Home > Family & Friends > How to Assess Suicide Risk

How to Assess Suicide Risk

By: Ian Murnaghan BSc (hons), MSc - Updated: 6 Oct 2012 | comments*Discuss
Suicide Risk Suicidal Depression

If someone you care about is depressed, there is the potential for that person to take his or her life. For family and friends of that person, noticing the signs that suggest a suicide risk is important to help provide support and prevent the suicide.

Common Suicide Warning Signs

There are a number of warnings signs that suggest a person is thinking about suicide. An obvious one is if the person shares with you directly that they are thinking of taking their life. Other signs include:

  • Comments about how they wish they were not around.
  • Talking about a will and how their belongings will be distributed.
  • Frequently talking about death.
  • Withdrawing from friends and family
  • Giving away prized possessions

These will often accompany signs of depression such as hopelessness, substance abuse, sadness and changes in that person's eating or sleeping habits. While not everyone shows these signs, most people will show one or more and it is important to look out for them.

Assessing Suicide Risk

While any concern that a loved one will commit suicide warrants talking to that person, determining the level of risk is still important. You may need to enlist outside support right away if you feel the risk is imminent. Some signs to indicate the level of risk include:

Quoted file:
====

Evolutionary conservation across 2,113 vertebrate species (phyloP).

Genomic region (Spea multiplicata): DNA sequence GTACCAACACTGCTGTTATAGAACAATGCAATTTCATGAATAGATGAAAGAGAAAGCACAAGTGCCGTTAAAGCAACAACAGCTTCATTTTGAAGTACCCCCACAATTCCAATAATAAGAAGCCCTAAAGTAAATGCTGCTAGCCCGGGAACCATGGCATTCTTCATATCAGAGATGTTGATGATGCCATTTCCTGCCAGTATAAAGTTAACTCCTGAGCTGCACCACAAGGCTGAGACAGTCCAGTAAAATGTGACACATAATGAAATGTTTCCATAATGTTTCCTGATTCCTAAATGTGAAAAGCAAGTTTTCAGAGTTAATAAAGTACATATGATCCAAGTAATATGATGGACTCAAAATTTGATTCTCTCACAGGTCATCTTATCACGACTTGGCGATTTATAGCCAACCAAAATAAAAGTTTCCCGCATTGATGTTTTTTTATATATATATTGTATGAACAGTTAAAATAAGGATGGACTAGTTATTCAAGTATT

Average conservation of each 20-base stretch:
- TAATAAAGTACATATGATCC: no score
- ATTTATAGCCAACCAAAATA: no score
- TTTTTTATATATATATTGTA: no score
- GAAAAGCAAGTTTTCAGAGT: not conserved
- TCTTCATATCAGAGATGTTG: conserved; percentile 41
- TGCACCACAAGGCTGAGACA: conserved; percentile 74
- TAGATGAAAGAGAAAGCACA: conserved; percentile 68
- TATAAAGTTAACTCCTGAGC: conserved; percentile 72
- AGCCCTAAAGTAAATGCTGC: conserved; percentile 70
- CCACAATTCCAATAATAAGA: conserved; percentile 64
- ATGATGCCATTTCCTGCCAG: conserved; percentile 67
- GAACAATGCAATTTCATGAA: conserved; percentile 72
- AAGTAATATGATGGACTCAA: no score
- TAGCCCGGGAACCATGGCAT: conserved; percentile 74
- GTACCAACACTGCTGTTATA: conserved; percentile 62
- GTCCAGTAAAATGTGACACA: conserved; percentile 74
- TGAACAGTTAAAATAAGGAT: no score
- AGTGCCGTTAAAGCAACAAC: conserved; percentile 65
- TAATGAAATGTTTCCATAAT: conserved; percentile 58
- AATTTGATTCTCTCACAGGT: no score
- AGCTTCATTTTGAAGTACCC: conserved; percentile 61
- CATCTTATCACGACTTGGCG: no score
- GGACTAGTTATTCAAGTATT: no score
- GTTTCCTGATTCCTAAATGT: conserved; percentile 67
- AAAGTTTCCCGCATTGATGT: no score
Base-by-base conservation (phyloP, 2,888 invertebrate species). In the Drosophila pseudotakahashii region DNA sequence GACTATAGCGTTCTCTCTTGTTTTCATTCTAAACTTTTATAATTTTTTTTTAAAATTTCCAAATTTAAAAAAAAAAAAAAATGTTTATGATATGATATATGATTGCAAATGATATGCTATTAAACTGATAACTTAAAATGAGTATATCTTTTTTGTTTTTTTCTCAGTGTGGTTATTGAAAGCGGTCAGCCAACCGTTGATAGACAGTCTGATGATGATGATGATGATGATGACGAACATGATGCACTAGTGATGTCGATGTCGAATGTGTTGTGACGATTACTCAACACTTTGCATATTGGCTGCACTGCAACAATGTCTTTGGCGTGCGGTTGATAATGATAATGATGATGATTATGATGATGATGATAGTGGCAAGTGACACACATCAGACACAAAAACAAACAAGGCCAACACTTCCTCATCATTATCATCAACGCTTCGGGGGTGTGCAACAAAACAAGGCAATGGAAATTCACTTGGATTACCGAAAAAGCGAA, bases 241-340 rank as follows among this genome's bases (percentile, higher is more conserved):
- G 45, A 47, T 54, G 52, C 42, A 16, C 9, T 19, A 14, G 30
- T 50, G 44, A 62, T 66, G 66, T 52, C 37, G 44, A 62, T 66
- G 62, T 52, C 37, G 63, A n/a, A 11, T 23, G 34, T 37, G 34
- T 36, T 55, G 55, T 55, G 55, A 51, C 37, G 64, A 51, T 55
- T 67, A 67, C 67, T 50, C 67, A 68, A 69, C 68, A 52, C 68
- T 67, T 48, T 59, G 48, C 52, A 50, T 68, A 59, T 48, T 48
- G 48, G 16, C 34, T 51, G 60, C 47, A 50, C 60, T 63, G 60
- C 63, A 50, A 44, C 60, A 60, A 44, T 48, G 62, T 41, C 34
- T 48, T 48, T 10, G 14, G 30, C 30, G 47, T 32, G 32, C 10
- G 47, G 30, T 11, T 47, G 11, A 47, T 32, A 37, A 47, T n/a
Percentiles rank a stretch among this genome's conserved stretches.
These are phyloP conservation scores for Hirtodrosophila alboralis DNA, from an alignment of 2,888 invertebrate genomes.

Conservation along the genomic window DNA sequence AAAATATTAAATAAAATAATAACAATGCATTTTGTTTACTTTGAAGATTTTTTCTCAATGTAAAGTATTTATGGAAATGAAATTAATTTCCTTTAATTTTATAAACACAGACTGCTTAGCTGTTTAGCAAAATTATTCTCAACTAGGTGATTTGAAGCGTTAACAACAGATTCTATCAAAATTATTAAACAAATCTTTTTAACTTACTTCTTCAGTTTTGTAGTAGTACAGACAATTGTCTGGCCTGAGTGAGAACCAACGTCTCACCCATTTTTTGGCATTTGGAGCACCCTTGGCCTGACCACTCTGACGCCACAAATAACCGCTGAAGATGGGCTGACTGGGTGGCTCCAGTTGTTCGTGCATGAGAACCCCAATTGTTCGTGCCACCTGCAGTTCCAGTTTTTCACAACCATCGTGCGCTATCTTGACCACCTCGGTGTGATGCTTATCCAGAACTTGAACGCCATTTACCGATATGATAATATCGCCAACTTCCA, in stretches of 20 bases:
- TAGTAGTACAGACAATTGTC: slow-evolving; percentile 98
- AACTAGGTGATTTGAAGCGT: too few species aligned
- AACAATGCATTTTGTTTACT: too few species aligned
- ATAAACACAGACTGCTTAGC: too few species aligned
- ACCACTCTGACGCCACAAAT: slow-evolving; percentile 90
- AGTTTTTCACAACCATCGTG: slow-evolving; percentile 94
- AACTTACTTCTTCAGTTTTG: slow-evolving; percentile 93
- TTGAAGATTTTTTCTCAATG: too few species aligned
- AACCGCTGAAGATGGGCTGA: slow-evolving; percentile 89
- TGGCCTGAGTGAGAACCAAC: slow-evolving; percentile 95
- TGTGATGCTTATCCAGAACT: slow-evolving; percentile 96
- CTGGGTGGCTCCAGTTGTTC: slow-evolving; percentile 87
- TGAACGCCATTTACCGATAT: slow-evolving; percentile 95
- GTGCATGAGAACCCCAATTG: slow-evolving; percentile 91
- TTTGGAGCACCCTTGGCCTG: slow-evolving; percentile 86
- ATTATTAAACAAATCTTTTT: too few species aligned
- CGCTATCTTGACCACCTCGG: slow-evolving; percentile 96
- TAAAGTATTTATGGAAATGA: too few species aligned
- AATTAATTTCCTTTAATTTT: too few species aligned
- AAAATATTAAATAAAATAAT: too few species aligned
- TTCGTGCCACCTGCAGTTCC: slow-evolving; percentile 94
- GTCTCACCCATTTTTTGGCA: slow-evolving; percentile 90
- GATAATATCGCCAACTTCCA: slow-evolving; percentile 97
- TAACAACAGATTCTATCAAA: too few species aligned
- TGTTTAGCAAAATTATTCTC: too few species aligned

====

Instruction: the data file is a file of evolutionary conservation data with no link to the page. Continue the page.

• Specificity: if your friend or family member is talking about specific ways in which to take his or her life, then this indicates a higher risk. It shows that a lot of thought is being given to how the suicide might happen.
  • Lethality: the lethality of the method can increase the risk. A gunshot is more likely to be lethal than taking a bottle of pills.
  • Proximity to help: if your friend or family member lives alone, then there it is less likely that someone can intervene quickly enough to save his or her life. How close to help that person is plays a part in their level of safety.

Getting Help

It is important to remember that a person who wants to commit suicide does not actually want to die. Rather, they want to escape the pain of living. If you feel the risk is immediate, you should contact local medical authorities for an intervention. In other circumstances, talking to your loved one and offering to take them to a doctor or emergency department is important.

Avoid Blaming Yourself

Even though we have a responsibility to the people we care about, we are not responsible for them. What this means is that you are not at fault if you don't notice the signs of suicide.

The important thing is that you care enough to try to assess the risk and intervene with support options for the person you care about. Not every suicide will show the common warning signs either. It is important that you seek support for yourself as well because you may need to work through your own issues surrounding your loved one.

Your attention to these warning signs can make a difference in the life of someone who is contemplating suicide. Hopefully, your help can facilitate the professional support they need to help them enjoy life again.

You might also like...
Share Your Story, Join the Discussion or Seek Advice..
Why not be the first to leave a comment for discussion, ask for advice or share your story...

If you'd like to ask a question one of our experts (workload permitting) or a helpful reader hopefully can help you... We also love comments and interesting stories

(never shown)
(never shown)
(never shown)
(never shown)
Enter word: